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Slice Through the Interior of a Supermassive Star

Slice through the interior of supermassive star of 55,500 solar masses along the axis of symmetry

This visualization is a slice through the interior of a supermassive star of 55,500 solar masses along the axis of symmetry. It shows the inner helium core in which nuclear burning is converting helium to oxygen, powering various fluid instabilities (swirling lines). This "snapshot" from a simulation shows one moment a day after the onset of the explosion, when the radius of the outer circle would be slightly larger than that of the orbit of the Earth around the sun.

Exploding supermassive stars may be a missing link in our understanding of structure formation in the early universe. Observational evidence reveals that supermassive black holes--millions to billions times more massive than our sun--reside at the center of almost every galaxy, including the ancient bright quasars that existed already when the universe was only a billion years old.

Astrophysicists struggle to explain how such supermassive black holes could form so early in the universe. Some theoretical models suggest they could have originated from supermassive stars--stars of 10,000-plus solar masses--that collapse into black holes. Such supermassive black holes then accrue more matter and merge along with the merger of their host galaxies until they reach the observed sizes. All previous stellar evolution models have suggested that primordial stars over 300 solar masses would simply die as black holes.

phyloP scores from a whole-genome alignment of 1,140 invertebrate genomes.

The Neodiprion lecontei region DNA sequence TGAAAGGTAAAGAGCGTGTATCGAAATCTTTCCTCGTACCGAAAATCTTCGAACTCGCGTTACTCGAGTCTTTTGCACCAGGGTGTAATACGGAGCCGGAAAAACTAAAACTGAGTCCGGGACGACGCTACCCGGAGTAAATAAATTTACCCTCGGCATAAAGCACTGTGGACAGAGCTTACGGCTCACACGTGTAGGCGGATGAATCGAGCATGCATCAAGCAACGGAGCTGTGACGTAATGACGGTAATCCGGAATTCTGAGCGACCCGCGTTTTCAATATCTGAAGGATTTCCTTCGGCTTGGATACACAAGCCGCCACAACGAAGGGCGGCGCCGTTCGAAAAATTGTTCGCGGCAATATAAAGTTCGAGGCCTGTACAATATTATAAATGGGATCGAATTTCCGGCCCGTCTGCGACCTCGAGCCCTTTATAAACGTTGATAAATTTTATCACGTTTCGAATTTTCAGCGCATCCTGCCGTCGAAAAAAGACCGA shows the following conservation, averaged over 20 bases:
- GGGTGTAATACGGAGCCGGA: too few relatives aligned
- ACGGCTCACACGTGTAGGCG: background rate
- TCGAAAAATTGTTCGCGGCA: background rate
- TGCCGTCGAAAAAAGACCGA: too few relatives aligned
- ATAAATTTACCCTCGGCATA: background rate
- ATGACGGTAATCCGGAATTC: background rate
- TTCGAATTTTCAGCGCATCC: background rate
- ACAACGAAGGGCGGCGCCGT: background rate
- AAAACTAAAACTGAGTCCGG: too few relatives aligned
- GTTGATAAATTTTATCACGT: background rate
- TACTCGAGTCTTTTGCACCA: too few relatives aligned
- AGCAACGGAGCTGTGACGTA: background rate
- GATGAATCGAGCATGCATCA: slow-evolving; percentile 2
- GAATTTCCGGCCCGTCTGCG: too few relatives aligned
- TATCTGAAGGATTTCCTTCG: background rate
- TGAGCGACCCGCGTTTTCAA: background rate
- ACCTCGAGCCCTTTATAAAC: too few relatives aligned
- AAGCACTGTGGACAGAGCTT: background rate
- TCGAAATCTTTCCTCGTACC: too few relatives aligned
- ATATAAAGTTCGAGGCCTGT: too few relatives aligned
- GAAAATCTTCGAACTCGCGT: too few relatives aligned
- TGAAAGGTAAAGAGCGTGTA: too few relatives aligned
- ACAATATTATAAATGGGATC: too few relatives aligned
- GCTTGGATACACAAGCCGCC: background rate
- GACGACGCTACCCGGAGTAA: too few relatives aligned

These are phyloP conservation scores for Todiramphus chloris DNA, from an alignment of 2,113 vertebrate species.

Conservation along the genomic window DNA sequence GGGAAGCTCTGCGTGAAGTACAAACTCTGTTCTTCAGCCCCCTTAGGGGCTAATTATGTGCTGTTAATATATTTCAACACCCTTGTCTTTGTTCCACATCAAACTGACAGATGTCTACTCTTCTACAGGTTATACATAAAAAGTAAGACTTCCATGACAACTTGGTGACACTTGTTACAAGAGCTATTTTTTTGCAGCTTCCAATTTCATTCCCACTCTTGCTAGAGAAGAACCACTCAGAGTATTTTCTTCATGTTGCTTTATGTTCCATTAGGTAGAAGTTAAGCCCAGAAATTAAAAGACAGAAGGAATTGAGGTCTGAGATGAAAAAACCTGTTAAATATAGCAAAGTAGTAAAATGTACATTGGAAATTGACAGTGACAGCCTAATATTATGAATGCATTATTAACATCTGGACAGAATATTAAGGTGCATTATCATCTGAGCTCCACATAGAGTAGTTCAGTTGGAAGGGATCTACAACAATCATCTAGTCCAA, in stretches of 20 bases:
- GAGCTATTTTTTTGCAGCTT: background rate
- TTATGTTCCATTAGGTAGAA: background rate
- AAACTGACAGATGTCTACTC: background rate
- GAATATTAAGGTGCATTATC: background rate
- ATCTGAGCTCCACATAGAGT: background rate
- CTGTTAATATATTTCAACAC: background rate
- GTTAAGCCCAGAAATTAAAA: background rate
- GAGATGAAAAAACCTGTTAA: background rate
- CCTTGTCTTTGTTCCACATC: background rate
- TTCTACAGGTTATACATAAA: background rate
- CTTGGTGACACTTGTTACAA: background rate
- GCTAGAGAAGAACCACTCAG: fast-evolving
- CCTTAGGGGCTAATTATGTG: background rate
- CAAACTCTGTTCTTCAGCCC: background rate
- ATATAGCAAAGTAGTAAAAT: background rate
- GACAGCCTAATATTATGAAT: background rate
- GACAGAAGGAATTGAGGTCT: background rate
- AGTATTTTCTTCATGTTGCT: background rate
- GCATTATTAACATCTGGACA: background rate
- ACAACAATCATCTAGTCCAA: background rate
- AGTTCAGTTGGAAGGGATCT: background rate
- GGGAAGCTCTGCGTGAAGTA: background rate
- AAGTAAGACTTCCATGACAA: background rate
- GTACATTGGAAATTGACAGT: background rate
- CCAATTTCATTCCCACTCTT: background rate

Surprisingly, however, supercomputing simulations have revealed that supermassive stars of around 55,000 solar masses also can explode as supernovae. While the star burns helium in its core, it becomes dynamically unstable because of an effect from general relativity. This triggers a rapid collapse of the star and ignites explosive thermonuclear burning. The star explodes so violently that no black hole at all is left behind.

This research was supported by a grant from the National Science Foundation (grant AST 11-09394, "Collaborative Research: On the Road to the Supernova: LBVs, Hypergiants and SN Impostors)," awarded to Roberta Humphreys at the University of Minnesota, Twin Cities. (Date of Image: July 2011)

Credit: Ke-Jung Chen, Minnesota Institute for Astrophysics, University of Minnesota-Twin Cities

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